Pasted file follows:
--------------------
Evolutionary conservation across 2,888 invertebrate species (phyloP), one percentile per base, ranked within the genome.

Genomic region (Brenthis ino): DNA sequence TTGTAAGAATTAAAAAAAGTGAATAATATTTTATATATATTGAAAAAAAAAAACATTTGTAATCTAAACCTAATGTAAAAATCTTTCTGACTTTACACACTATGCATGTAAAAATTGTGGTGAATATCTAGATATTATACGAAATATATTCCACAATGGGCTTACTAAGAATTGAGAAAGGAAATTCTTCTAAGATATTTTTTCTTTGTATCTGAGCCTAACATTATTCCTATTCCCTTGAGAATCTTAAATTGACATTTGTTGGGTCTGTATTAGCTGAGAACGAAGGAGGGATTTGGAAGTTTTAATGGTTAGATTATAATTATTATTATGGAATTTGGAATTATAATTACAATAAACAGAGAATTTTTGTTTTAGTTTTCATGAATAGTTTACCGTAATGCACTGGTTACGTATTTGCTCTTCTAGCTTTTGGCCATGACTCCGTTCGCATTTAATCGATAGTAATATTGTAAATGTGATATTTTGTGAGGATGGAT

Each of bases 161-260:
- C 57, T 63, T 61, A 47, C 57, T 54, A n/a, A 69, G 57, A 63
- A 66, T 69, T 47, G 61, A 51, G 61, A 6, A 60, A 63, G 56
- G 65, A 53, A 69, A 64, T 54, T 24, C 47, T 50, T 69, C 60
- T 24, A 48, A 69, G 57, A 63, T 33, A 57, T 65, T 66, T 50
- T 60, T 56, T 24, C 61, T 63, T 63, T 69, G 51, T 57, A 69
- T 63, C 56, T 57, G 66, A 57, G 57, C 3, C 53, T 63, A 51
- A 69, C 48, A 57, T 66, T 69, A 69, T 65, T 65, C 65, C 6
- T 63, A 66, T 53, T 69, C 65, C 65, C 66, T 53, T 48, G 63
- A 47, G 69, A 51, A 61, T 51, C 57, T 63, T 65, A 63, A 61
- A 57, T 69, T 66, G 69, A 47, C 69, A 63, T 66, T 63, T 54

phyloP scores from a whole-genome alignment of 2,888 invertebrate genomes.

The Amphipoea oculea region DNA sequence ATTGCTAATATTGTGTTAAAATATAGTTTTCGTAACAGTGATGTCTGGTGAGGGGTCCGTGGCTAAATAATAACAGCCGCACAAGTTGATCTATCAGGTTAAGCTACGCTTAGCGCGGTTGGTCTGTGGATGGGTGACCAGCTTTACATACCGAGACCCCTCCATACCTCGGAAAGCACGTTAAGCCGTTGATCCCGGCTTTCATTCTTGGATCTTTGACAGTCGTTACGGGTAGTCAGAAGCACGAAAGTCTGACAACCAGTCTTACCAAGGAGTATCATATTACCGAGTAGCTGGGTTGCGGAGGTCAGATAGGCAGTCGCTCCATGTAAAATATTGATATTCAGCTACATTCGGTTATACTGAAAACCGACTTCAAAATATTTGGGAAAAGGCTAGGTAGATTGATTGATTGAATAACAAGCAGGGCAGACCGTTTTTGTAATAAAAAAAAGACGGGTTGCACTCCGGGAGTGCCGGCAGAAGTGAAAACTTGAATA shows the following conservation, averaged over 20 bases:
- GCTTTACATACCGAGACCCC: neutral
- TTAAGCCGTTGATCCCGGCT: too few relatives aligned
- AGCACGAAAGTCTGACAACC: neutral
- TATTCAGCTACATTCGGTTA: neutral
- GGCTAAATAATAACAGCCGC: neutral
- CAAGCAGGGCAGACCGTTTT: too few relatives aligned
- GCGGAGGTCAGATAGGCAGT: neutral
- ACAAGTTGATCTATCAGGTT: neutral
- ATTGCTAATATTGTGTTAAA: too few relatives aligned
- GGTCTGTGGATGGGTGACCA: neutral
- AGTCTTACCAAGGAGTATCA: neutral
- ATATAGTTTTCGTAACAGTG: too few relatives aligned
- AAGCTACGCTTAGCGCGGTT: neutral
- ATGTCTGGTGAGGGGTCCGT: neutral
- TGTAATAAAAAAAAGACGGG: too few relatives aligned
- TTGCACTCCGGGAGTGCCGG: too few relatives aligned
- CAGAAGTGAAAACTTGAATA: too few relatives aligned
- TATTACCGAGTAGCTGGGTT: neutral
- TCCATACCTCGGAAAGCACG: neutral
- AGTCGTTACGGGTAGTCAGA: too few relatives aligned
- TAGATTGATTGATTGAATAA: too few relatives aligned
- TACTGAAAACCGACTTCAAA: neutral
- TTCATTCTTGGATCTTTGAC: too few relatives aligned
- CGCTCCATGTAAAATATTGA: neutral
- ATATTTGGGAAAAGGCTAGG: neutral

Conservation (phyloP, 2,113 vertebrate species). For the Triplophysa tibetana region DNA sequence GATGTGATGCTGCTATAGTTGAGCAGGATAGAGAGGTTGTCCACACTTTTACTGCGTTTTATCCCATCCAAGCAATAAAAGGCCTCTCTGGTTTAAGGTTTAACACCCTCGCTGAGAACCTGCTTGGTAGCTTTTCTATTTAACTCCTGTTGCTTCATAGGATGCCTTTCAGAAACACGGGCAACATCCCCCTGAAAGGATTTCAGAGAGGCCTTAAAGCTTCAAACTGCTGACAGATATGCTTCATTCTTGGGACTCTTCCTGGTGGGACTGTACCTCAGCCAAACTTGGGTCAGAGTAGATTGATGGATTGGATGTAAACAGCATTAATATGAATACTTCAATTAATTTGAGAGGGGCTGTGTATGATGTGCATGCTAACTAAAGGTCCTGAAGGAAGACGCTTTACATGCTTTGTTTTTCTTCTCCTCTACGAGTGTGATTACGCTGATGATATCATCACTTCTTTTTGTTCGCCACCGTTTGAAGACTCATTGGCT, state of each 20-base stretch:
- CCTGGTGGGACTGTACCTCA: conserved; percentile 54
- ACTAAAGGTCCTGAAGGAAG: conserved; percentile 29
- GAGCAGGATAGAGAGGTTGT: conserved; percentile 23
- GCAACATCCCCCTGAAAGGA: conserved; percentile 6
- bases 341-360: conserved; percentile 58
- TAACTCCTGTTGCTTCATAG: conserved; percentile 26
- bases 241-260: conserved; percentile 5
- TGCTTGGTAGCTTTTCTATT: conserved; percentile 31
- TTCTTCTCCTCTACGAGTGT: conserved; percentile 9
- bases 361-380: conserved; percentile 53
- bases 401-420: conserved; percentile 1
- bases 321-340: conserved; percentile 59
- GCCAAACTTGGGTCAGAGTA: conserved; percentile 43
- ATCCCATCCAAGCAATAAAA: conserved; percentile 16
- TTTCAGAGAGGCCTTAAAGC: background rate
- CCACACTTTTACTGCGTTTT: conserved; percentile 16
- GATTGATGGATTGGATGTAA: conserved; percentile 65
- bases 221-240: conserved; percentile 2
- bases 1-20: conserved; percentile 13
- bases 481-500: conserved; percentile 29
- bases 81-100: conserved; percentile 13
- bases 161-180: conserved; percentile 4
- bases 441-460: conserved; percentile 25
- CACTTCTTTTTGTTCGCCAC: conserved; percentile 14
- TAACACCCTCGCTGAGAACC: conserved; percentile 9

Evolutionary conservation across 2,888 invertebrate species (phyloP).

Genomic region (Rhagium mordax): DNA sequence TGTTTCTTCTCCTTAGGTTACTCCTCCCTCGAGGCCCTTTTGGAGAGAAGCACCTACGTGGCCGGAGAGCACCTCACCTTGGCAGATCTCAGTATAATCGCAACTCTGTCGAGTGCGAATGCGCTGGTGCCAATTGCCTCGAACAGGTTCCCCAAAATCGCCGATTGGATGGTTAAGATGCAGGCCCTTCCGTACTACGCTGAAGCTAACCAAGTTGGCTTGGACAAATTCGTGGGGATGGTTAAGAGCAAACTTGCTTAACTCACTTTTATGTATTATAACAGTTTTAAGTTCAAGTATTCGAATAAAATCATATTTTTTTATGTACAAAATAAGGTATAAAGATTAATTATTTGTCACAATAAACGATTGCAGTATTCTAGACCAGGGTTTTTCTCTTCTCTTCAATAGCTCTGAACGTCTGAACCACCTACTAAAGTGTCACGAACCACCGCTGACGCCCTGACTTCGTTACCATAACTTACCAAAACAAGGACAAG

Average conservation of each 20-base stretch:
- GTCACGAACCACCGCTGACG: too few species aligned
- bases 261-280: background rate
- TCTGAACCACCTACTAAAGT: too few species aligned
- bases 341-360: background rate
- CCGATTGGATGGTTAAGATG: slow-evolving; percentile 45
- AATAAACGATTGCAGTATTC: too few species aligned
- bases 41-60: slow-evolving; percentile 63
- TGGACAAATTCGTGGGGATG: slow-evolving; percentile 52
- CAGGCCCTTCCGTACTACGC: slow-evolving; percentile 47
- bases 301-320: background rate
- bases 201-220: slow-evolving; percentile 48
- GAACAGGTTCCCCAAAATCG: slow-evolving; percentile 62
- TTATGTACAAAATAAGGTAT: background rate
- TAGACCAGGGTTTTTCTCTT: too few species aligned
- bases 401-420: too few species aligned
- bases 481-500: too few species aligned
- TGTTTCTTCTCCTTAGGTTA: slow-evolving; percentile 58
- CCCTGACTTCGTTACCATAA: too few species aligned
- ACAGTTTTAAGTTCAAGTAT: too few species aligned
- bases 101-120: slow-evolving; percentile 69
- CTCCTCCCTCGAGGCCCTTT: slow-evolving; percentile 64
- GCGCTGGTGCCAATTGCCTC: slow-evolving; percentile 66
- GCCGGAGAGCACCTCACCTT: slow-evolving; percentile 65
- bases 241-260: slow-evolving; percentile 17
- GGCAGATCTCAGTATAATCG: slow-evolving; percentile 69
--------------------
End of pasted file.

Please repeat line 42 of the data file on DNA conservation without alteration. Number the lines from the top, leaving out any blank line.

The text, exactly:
- CCTGGTGGGACTGTACCTCA: conserved; percentile 54